You can identify how well your extraction is working by taste. If your coffee grounds don’t release enough of their flavour into the water, this is known as under extraction. As acids and salts are more soluble than sugars, these are first flavours to be released from the coffee during brewing, and your coffee will taste sour and overpowering. These flavours are present in well extracted coffee also, but are balanced by sweeter flavours released later in the process, mellowing and balancing your brew. Under extracted coffee will also have little lingering flavour.
If you release too much flavour, then you have over-extracted. The bitter, dark tasting notes that are released at the end of the extraction process will overpower the sweet flavours that are released at peak extraction, as well as the acidic, fruity sour flavours, and your brew will be bitter and lack clarity. Over extracted coffee is also astringent, meaning you will be left with a dry, cloying sensation in your mouth after drinking, a sensation which you may recognise if you’ve ever drunk low-quality red wine.
Properly-extracted coffee will have all the acidic notes present, but balanced by the sweetness of the sugars. This is known as balanced extraction, and your coffee will have fruity, sweet and acidic notes, creating the complex and pleasing flavour we recognise simply as good coffee. It should have a long aftertaste, and will not dry the mouth.
When thinking about how exactly to dial in your grinder, start by choosing the ‘ballpark’ grind from the table above. Then, taste your brew. If you recognise from the above that it is under or over extracted, you can make micro adjustments to balance this out. So, if it’s sour and acidic, go for a slightly finer grind. If it’s bitter and dull, slightly coarser. People are often confused by the difference between ‘sour’ and ‘bitter’ flavours. Read about it to tell the difference. This will vary slightly depending on how you brew, but by trial and error, you should soon recognise what’s the ideal grind for you.
Should You Get a Manual or Electric Coffee Grinder?
Really, this depends on you, the coffee you brew and your lifestyle. We wrote about it in our post on Manual and Electric Grinders. If you have a young family or live in a shared house, a noisy electric grinder might not be practical, but if you’re short on time in the morning or you’re brewing for many, it could be ideal. Also if you have an espresso machine and need a particularly fine grind, you may not want to be actually breaking a sweat each time you need a cup of joe, and an electric grinder will save a fair bit of effort.
If you travel a lot or just like getting hands on with the process (as many of us do), a manual coffee grinder may work for you. These are undoubtedly better if for whatever reason noise is an issue in your environment. There’s also a school of thought that says, as manual grinders turn slower and generate less heat, they retain more nuances in the flavour that might be burned off by a faster, heat generating electric grinder.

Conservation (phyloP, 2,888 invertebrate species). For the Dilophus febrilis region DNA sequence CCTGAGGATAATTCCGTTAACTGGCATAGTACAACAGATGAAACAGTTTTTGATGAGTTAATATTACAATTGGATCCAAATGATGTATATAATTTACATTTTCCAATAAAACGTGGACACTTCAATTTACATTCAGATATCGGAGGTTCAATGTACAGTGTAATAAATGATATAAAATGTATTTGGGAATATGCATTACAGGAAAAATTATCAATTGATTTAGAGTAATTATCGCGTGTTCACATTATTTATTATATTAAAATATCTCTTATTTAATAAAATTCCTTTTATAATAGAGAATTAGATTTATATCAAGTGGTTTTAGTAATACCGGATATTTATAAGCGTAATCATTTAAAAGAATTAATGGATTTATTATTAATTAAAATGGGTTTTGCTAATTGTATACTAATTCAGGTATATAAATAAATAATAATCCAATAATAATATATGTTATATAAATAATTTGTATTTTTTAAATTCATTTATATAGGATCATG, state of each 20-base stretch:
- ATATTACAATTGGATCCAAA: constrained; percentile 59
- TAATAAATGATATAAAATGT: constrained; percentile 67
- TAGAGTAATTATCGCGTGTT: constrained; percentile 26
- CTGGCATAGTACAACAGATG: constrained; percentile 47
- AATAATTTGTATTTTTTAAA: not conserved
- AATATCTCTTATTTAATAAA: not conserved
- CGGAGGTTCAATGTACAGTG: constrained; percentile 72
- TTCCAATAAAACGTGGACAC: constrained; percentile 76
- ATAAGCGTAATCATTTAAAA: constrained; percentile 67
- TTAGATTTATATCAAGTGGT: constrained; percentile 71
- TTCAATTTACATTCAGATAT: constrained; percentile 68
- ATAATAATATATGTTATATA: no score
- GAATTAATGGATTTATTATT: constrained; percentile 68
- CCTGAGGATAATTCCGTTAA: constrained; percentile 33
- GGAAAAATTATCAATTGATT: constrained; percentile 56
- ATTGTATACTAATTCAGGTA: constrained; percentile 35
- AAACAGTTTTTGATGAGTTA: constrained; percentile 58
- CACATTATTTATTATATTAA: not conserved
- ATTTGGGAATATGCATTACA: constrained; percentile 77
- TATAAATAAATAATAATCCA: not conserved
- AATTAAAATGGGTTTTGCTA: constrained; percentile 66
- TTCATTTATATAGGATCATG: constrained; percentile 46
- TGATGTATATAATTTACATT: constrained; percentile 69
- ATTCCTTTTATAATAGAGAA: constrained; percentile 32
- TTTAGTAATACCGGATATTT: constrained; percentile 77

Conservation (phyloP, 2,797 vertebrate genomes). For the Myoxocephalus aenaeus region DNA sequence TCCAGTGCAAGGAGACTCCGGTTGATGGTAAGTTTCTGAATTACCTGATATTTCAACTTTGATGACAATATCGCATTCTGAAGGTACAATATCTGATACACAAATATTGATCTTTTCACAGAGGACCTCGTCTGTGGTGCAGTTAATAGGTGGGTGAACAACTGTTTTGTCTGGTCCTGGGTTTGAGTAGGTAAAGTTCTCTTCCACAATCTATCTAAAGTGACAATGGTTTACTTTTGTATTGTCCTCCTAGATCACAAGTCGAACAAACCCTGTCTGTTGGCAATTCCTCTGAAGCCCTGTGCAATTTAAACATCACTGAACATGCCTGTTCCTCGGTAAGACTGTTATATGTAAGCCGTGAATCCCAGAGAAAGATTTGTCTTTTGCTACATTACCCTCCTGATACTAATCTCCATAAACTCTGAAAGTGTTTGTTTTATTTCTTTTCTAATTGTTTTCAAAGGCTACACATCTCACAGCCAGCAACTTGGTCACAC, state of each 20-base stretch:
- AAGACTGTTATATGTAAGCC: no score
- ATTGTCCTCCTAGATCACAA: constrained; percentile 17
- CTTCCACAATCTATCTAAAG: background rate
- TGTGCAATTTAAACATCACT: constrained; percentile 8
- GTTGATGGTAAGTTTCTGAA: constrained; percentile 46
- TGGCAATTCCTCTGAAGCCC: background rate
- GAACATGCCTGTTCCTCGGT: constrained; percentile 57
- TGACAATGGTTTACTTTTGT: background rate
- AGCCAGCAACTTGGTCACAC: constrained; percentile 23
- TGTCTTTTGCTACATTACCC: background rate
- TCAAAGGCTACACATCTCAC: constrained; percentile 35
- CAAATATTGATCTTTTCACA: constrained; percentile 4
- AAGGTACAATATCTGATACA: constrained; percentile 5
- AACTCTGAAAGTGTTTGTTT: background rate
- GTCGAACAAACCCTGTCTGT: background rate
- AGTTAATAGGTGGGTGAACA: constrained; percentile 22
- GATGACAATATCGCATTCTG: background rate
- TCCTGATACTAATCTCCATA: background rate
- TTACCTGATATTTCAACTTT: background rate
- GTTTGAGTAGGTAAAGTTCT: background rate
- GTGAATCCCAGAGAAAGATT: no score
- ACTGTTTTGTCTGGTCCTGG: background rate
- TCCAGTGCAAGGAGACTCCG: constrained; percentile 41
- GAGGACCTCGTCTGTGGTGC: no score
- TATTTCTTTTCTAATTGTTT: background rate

|Hands-on||Convenient - little effort required!|
|Lighter and more portable if you travel||
Easier to get a more consistent grind
|Better for those on a budget||
May affect flavour slightly if used for very fine grinds
|Can elevate flavours||Loud|
If you love espresso, it might well be worth investing in a grinder specifically for this brew. Espresso grinders offer more precision when you dial in. Stepped grinders offer a range of stepped coarseness settings, for example 1-40, or 1-10 with 4 micro-steps in between, which is enough for most people and most grinds. However, if you make espresso, you could quickly find this limiting.
Stepless grinders like the Lido 3 Hand Grinder, however, offer near infinite grind varieties, allowing you to dial in your grinder with total precision. Here, tiny adjustments can make a huge difference to the taste. So if you’re in the market for the best coffee grinder for espresso, we recommend you go stepless. Although generally electric like the Lume Portable Burr Grinder due to the energy involved in grinding the beans so fine, there are also a few very good manual espresso grinders available.
Don’t Forget to Clean Your Coffee Grinder
The more you use your grinder, the more residual oils and grains will build up in the mechanism, which over time can affect your grinder's function and eventually affect the quality of your grind. You also risk old degraded grains entering your fresh coffee, which of course is not ideal when you’ve gone to so much effort to keep your coffee as fresh as humanly possible.
For this reason, it is important that you keep your grinder clean, and luckily these grinder cleaning tablets were designed with exactly that in mind.
Grinders We Recommend
Buying whole beans and grinding them just before you brew you can not only lock in all of those wonderful flavours and aromas but avoid oxidation. With a high quality grinder, and the know-how to achieve exactly the right grind, you can extract those flavours perfectly.
So if you really care about your coffee, we strongly recommend you buy yourself a coffee grinder. We think you’ll be amazed by the difference grinding your own beans can make to your brew. Here are a few examples to get you thinking.
The Baratza Encore - an entry-level electric grinder from the famous Baratza brand, this is widely regarded as the best for those wanting home-ground coffee at a low price.
Hario Slim - this super affordable manual grinder is small enough to travel with and a great choice if you’re on a budget, on the move, or both.
Compak K3 Touch - an espresso grinder with the ability to make super fine adjustments, and small enough for both kitchens.
Lido Express E - from the excellent Lido, a hand grinder that's tailor-made for grinding superfine for espresso.
We have over 40 grinders available, so if you don’t see one you want above, be sure to check out our full range of manual and electric grinders. We’re sure you’ll find a grinder to suit your specific needs.